Japan's private sector continues to play the greater role in recycling Japan's large current account surpluses, although in 1990 private outflows to less developed countries were scaled back as direct investment flows diminished. The pattern of capital flows has undergone shifts as well. Long-term capital outflows exceeded Japan's current account surplus from 1984 through 1990, and Japanese overseas direct investment grew steadily. In the first three quarters of 1991 the composition of outflows shifted predominantly to short-term capital, and overseas direct investment slowed. Japan became a net borrower of long-term capital, due to high offshore borrowing and also to strong inward portfolio investment by foreigners, attracted by high yields and attractive prices for Japanese securities.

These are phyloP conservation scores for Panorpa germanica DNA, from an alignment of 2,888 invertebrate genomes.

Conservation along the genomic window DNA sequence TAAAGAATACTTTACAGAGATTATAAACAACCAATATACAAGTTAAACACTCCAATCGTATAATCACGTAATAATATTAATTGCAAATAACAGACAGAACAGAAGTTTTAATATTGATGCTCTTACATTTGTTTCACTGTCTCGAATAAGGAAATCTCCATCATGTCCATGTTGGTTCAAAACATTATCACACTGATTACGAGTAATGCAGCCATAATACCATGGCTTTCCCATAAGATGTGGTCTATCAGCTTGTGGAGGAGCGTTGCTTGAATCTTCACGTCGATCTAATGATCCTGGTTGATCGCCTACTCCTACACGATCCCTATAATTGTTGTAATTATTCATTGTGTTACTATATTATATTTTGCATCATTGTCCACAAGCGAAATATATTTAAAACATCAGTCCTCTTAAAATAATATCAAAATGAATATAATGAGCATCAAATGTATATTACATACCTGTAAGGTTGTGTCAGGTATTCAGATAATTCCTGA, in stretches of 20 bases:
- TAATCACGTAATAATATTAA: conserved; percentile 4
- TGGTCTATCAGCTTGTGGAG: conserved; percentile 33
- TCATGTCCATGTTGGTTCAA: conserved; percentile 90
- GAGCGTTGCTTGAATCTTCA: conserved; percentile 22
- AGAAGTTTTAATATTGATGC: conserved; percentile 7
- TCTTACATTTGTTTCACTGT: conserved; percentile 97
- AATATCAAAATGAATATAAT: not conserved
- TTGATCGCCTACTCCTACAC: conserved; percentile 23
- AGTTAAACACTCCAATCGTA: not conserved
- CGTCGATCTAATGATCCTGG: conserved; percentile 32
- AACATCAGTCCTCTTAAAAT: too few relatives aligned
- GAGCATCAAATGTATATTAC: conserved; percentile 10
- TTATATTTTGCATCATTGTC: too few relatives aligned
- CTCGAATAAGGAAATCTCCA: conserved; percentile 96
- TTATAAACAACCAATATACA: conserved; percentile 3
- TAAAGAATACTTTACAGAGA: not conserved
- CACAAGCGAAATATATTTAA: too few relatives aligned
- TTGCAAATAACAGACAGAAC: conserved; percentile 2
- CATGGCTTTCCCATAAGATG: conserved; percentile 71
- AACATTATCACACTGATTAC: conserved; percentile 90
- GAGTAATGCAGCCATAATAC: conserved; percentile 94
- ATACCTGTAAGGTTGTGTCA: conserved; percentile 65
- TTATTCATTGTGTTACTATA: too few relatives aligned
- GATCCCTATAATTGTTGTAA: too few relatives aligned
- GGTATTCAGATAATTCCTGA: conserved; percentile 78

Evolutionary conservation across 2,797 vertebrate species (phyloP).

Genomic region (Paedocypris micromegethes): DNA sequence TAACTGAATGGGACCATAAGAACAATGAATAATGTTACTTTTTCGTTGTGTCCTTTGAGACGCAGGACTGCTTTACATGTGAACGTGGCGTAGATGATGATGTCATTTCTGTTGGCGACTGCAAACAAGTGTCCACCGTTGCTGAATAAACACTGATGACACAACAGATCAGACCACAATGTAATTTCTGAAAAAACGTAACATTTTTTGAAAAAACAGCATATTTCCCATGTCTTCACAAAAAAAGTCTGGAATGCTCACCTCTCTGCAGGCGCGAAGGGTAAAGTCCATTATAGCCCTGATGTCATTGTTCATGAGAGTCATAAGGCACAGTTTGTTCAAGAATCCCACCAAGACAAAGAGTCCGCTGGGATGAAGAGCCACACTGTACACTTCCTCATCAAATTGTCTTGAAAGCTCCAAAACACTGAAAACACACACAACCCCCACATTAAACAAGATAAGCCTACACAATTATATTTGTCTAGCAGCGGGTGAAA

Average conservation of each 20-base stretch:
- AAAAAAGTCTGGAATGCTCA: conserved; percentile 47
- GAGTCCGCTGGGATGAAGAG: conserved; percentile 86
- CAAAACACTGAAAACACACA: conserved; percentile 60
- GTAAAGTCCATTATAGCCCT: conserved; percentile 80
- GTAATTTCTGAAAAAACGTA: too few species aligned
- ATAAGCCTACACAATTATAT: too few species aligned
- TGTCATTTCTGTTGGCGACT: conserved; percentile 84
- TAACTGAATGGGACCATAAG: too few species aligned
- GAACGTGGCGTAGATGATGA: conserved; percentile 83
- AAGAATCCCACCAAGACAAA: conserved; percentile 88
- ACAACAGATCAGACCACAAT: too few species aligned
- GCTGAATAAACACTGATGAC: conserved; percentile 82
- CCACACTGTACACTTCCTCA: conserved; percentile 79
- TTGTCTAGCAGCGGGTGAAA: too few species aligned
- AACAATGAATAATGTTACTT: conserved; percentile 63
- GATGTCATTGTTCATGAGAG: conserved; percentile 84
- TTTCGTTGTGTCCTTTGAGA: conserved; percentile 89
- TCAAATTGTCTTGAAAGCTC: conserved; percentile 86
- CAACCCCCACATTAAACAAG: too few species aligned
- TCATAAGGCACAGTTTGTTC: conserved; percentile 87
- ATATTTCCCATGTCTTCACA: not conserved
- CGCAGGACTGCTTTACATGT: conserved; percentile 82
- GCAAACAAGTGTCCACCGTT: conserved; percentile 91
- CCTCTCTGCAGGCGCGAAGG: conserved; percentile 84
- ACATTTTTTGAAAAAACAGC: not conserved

Japan ended most but not all of its foreign exchange controls in the 1970s, culminating in a major simplification of the foreign exchange and foreign trade control law in 1980. Currently, pursuant to the international understandings launched under the 1985 Plaza Accord and refined since then, Japan actively coordinates economic policies with the U.S. and its other Group of Seven (G-7) partners. The appreciation of the yen since 1985 increased the competitiveness of American products and contributed to the reduction of Japan's external imbalances through 1990.
The Japanese economy continues to undergo transition and structural change. This has primarily been a market-driven response to the fundamental exchange-rate realignment of the mid-to-late 1980s. Another central factor has been the focus on deregulation of the economy, particularly the privatization